Google’s failure to disclose user data leak prompts closure of Google Plus

Google’s Failure to Disclose User Data Leak Prompts Closure of Google Plus

Google has admitted that a bug was present in the API for the consumer version of Google Plus (Google+) that let third-party developers’ access data of not just its users but also of their contacts and friends.

Reportedly, data of up to 500,000 users could have been exposed to external developers. The bug was present in the API for over two years, and was patched in March 2018. So far, Google claims that there is no evidence of misuse of the leaked data or exploitation of the vulnerability.

“We found no evidence that any developer was aware of this bug, or abusing the API, and we found no evidence that any Profile data was misused,” writes Google’s VP of engineering Ben Smith.

As a response to the ongoing privacy-related issues with Google Plus, the shares of its parent company Alphabet Inc., also dropped 1.5% at $1150.75.

According to Google, the issue is being reviewed, the type of data leaked is being analyzed and users are also being identified to be informed and what actions should they immediately take to mitigate any looming threat. The company states that it is probably a software glitch in the Google Plus commercial version that led to external developers gaining access to profile data of users.

See: Google admits third-party app developers read your Gmail emails

The data leak might have occurred when Google Plus was undergoing a major design shift between 2015 and March 2018, assumed Google. The bug was identified only recently by Google’s internal investigators and patched immediately.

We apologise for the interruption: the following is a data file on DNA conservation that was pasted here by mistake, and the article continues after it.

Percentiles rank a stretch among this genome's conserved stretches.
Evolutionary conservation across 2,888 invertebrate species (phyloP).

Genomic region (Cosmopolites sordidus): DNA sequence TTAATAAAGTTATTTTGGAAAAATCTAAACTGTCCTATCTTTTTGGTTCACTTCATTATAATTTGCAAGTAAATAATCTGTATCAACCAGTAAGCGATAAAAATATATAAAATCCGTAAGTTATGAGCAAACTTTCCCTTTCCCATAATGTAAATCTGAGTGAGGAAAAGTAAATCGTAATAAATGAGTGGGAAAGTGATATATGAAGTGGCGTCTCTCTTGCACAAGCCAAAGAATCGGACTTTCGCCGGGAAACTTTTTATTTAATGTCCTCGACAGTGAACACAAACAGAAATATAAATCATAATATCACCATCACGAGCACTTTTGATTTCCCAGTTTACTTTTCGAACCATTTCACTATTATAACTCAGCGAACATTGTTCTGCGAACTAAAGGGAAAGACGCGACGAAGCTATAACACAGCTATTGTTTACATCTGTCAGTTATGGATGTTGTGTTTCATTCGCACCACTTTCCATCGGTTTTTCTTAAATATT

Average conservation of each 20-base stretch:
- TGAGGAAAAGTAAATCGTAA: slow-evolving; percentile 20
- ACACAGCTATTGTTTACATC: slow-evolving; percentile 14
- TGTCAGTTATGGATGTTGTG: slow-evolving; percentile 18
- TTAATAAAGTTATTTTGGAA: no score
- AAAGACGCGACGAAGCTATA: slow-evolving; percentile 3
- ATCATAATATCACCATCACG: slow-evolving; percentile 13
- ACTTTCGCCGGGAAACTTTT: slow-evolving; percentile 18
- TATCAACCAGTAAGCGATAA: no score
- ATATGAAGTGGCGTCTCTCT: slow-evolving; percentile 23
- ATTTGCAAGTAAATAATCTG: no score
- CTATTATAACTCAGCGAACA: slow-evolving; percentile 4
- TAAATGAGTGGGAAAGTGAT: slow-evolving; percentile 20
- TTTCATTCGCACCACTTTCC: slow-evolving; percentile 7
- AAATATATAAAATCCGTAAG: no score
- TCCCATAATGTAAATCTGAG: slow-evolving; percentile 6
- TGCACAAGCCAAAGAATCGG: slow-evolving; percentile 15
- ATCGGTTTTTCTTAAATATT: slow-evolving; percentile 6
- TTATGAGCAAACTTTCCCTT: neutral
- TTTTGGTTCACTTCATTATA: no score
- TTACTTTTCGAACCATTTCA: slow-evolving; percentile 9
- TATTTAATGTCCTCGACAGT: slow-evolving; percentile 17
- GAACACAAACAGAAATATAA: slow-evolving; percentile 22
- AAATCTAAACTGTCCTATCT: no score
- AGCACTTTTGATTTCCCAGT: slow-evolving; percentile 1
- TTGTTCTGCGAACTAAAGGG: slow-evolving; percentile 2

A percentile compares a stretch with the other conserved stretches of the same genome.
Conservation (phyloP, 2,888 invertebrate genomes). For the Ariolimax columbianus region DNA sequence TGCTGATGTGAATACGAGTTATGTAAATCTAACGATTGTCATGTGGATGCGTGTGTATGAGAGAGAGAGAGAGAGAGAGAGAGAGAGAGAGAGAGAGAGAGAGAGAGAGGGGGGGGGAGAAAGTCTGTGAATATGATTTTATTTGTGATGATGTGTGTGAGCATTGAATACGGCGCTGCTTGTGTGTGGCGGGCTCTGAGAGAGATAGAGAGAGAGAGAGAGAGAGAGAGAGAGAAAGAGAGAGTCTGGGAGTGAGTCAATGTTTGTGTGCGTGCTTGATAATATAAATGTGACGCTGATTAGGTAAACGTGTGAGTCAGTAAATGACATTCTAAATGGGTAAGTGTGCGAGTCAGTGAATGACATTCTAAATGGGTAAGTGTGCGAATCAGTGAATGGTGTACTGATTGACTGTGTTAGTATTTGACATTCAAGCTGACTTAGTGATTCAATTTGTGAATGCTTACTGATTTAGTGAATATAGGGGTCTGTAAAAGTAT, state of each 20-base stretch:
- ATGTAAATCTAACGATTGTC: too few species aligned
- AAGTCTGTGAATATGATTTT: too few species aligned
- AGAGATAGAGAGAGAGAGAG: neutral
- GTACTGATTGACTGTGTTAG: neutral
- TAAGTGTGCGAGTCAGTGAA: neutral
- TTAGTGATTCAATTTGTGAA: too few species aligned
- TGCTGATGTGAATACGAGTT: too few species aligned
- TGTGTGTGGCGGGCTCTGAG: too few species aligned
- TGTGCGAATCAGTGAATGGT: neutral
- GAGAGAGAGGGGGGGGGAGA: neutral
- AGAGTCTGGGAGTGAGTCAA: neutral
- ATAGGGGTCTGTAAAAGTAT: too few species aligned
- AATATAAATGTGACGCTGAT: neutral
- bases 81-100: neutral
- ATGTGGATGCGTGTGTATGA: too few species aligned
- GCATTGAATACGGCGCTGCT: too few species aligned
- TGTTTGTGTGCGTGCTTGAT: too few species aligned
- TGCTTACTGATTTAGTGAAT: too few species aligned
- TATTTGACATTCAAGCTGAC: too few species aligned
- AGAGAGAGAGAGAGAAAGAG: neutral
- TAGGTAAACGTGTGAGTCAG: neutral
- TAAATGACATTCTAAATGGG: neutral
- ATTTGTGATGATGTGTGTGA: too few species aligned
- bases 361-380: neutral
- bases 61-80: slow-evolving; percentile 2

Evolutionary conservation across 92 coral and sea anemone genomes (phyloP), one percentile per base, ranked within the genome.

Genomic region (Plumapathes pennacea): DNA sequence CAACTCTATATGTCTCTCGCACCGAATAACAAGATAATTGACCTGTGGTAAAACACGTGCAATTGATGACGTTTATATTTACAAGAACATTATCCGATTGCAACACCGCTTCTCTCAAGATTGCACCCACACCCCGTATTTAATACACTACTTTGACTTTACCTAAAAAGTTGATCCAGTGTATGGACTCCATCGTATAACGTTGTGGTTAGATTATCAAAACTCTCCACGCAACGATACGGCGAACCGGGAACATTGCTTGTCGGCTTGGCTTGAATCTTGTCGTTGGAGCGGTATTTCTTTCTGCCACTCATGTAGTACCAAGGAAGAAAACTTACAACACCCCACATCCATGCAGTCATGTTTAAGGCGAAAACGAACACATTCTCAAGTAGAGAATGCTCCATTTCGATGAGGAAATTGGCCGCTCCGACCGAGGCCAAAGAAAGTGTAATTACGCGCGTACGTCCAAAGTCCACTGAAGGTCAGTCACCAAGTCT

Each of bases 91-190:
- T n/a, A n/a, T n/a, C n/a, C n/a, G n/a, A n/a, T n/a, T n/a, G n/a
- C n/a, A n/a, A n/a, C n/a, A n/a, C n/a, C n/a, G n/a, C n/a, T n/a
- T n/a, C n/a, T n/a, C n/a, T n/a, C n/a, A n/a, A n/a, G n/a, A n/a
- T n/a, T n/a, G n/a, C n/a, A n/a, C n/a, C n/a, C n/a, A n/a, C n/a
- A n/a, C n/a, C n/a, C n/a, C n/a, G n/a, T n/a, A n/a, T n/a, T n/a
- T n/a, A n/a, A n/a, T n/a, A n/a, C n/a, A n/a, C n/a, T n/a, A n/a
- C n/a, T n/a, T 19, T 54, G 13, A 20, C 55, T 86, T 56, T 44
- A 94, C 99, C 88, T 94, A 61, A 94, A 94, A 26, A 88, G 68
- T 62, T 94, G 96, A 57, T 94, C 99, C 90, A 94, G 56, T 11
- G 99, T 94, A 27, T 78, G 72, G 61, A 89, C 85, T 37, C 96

Soon after the story was published, Google Plus consumer access was shut down until Google improves privacy protections for third-party apps. A blog post was also published by the company in which it was revealed that nearly 500,000 accounts are currently at risk of data exposure and around 438 different third-party apps might have gained access to private data of Google Plus users.

Smith defended that it was a sound decision to not disclose the data leak because “whenever user data may have been affected, we go beyond our legal requirements and apply several criteria focused on our users in determining whether to provide notice.”

See: Facebook hacked: Hackers steal access tokens of 50 million accounts

Google isn’t obliged by federal law to disclose data leaks, per say, however, there are state-level laws present, specifically in California where Google has its headquarters, that require companies to disclose data leaks if an individual’s name, medical information, ID card, driver’s license, and/or social security number is involved.

Google will be endorsing a series of reforms to its currently implemented privacy policies to allow users more control on the data amount they would want to share with third-party developers. This means, users will be able to enjoy more control over different aspects of Google accounts and third-party access to email, contacts, SMS, and phone logs will be much more limited from now on.

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